How state and local governments can make the most of their infrastructure

By Richard Geddes

After years of delay, it appears likely
that Congress will soon consider a major infrastructure bill. Such a bill has
the potential to address America’s set of widely known, endemic infrastructure
challenges. Those include often-inadequate funding, deferred maintenance,
costly project delivery, and slow technological adoption.

However, given vast new COVID-related deficit spending and a record federal debt, a massive deficit-financed infrastructure bill appears unlikely. Indeed, key senators such as Joe Manchin (D-WV) stated that Congress must fully pay for an infrastructure bill via tax increases. It is thus critical that any infrastructure bill encourage the state and local governments that own the vast majority of US infrastructure to extract latent dollars from the infrastructure they control.

Via Twenty20

As I stated in my September 25, 2019 testimony before the House Committee on the Budget, smart federal policies can help achieve that goal. Several concrete steps Congress should take include:

Promote
asset recycling and value capture
. State and local owners have used the
same approaches to operate and maintain much of America’s infrastructure for
decades. Meanwhile, developments in proven, efficient technologies and
management techniques abound. Adoption of those technologies allows public owners
to capture more value from infrastructure under their control.

Under an asset-recycling program, the
federal government encourages state and local governments — typically via a 15
percent bonus payment combined with technical support — to explore new partnerships
with private entities that allow for the realization of added value from aging infrastructure
assets. Those arrangements run the gamut from short-term leases, to long-term
leases and concessions, to asset sales. The key element is that government
owners get more value by adopting new, cleaner technologies and better
management of infrastructure assets, with assistance from private partners. The
newly realized value is then ploughed back into the jurisdiction’s
infrastructure program, hence the term “recycling.”

Examples of new technologies that can
be encouraged by such a program include methane capture at wastewater
treatments plants (or indeed any facility producing such gases). This allows
the conversion of an otherwise wasted, greenhouse gas into electricity. The
newly created electricity lowers the plant’s
operating
cost. Public owners can use the prodigious cost savings to pay for the
technology’s installation. Another example is conversion of aging chemical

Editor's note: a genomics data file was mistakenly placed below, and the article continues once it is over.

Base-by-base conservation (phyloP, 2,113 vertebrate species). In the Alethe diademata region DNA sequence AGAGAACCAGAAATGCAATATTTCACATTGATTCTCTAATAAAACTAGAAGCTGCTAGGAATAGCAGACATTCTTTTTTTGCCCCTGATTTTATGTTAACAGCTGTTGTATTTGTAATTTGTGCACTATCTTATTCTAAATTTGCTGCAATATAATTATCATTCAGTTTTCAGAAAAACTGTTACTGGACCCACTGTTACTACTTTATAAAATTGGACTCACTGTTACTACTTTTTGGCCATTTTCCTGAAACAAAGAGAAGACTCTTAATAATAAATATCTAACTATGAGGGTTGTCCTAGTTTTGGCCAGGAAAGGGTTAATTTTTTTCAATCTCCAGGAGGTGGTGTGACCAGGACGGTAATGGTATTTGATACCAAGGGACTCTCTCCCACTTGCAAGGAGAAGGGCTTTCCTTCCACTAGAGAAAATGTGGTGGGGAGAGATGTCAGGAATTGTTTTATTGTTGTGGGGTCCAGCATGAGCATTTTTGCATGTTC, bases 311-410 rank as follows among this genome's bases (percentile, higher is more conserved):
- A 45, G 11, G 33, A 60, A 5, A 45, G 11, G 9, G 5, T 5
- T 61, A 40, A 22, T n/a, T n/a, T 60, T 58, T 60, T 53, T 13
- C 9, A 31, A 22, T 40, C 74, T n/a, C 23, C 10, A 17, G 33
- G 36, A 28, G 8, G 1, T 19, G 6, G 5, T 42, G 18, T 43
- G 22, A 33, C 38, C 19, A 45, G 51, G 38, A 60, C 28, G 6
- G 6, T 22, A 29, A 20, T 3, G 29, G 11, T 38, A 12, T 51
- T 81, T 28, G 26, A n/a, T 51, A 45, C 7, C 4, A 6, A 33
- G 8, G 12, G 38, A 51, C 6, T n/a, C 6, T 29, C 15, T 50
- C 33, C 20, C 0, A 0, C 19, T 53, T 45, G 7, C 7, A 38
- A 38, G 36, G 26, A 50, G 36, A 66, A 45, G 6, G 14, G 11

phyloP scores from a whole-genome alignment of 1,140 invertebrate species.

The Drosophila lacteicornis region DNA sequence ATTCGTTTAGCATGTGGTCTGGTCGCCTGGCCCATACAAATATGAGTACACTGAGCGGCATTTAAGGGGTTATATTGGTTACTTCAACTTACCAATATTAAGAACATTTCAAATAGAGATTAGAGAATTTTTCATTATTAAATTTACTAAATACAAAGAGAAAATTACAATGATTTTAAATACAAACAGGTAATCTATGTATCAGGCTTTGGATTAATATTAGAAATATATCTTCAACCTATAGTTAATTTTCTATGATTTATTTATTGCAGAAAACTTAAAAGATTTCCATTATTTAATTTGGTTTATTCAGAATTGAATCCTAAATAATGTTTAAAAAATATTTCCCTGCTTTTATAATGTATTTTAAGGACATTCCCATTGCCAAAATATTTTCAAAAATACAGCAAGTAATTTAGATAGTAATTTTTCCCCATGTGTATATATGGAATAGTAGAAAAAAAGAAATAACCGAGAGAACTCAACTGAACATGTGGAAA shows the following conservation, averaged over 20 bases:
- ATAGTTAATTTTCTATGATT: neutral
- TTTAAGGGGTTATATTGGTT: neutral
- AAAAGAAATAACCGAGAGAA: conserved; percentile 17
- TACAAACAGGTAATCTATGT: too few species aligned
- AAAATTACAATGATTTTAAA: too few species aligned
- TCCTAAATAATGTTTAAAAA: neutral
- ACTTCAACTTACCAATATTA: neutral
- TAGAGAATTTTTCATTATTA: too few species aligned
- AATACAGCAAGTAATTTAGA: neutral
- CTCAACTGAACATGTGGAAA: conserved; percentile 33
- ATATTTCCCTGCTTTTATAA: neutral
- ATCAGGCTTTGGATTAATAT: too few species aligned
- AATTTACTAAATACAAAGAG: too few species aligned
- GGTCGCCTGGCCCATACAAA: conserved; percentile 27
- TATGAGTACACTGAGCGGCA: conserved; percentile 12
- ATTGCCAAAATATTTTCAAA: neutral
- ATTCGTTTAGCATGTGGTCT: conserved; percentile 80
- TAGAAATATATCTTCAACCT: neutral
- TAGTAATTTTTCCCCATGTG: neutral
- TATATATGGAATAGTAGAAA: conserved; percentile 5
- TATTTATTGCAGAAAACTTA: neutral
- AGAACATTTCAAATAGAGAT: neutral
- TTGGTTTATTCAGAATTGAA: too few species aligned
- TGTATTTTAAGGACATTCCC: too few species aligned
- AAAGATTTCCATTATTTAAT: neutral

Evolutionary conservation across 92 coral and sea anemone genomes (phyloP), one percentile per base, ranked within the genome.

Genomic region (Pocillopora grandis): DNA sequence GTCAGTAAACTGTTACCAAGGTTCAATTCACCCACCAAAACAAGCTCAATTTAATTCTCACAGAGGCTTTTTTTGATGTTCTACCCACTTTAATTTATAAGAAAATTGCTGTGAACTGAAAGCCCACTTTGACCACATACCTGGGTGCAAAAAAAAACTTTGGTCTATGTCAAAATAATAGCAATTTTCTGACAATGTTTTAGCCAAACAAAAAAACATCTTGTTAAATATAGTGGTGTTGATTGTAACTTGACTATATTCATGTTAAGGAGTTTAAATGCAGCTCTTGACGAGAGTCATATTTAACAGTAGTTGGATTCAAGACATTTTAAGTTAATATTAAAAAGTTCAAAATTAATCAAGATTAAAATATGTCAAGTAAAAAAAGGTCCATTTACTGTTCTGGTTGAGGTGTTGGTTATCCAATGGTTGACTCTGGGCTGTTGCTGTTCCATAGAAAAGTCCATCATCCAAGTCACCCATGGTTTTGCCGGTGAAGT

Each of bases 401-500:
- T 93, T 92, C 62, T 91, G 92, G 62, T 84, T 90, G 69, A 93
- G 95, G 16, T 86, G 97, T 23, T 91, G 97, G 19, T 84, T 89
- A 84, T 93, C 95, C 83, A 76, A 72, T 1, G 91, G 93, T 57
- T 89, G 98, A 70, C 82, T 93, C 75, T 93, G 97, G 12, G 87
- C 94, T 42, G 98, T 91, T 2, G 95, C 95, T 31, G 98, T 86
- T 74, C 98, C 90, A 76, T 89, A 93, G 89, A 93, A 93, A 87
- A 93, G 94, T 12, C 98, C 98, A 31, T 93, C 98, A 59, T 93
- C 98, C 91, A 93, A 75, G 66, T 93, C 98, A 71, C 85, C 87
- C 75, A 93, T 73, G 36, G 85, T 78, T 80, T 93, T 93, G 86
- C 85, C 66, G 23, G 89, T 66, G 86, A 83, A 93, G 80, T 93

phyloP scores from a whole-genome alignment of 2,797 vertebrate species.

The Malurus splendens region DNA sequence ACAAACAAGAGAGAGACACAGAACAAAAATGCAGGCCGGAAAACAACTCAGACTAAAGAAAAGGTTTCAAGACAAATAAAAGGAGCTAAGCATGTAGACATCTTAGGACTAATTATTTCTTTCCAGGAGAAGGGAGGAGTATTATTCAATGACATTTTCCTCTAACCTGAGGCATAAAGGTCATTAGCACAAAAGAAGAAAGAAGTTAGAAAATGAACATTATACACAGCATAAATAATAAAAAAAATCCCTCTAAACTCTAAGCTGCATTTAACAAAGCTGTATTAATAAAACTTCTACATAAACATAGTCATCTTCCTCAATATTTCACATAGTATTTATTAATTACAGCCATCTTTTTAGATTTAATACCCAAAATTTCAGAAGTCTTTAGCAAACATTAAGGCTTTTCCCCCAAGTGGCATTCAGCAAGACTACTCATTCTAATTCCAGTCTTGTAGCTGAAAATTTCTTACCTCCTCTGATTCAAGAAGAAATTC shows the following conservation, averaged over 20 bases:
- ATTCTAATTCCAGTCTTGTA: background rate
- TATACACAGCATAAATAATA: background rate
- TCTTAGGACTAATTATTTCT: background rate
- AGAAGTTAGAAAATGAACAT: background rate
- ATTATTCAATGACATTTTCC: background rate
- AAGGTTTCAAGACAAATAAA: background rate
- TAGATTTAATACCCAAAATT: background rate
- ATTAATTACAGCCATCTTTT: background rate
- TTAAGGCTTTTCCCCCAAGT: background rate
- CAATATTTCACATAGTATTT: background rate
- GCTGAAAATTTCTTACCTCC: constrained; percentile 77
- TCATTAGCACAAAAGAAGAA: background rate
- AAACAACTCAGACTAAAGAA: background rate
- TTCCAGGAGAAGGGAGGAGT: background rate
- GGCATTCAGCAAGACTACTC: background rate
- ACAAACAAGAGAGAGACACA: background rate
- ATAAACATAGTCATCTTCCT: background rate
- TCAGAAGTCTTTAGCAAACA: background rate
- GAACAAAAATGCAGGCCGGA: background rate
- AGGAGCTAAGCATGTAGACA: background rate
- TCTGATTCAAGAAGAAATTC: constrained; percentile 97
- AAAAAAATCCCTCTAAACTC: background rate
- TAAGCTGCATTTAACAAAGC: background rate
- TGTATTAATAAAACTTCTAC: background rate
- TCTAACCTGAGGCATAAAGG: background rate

sodium streetlights to LED. The new bulbs generate more light with less power,
again allowing installation of the new technology at no cost to the public
owner. A third is the adoption of “smart” stoplights that use cameras to change
color based on traffic actually approaching the intersection instead of a rote
timer.

The upside of America’s aging and poorly maintained infrastructure is that billions of dollars of dormant value could be released via this and other new policy approaches. A 2018 study revealed that public owners could realize between $720 billion and $885 billion through long-term leases alone.

Promote state and local self-help. In addition to asset recycling, Congress can promote policies to urge the raising of other fresh revenues. Those include new revenue via user fees such as mileage-based user fees, converting old High-Occupancy Vehicle (HOV) lanes into HOT lanes, and value tolling of Interstate highways. Smart policy would also repeal restrictions on states commercializing and upgrading their highway rest stops, perhaps by including vehicle-charging stations.

Provide
technical support to state and local infrastructure owners via PPP units
. The standard,
decades-long way of providing infrastructure in the United States has led to
the set of problems we face today. The major changes described above require
expertise and new modes of thought regarding infrastructure delivery.

An often-overlooked aspect of federal infrastructure policy is providing state and local owners with the support and expertise they need to adopt these new techniques. As Carter Casady and I explain in a 2016 AEI policy report entitled, “Private Participation in US Infrastructure: The Role of PPP Units,” governments have addressed that need internationally through the creation of specialized entities to assist public owners in adopting new delivery approaches. These small groups of experts within government analyze proposals and give advice on value-enhancing proposals. Congress would be wise to help state and local governments create such units.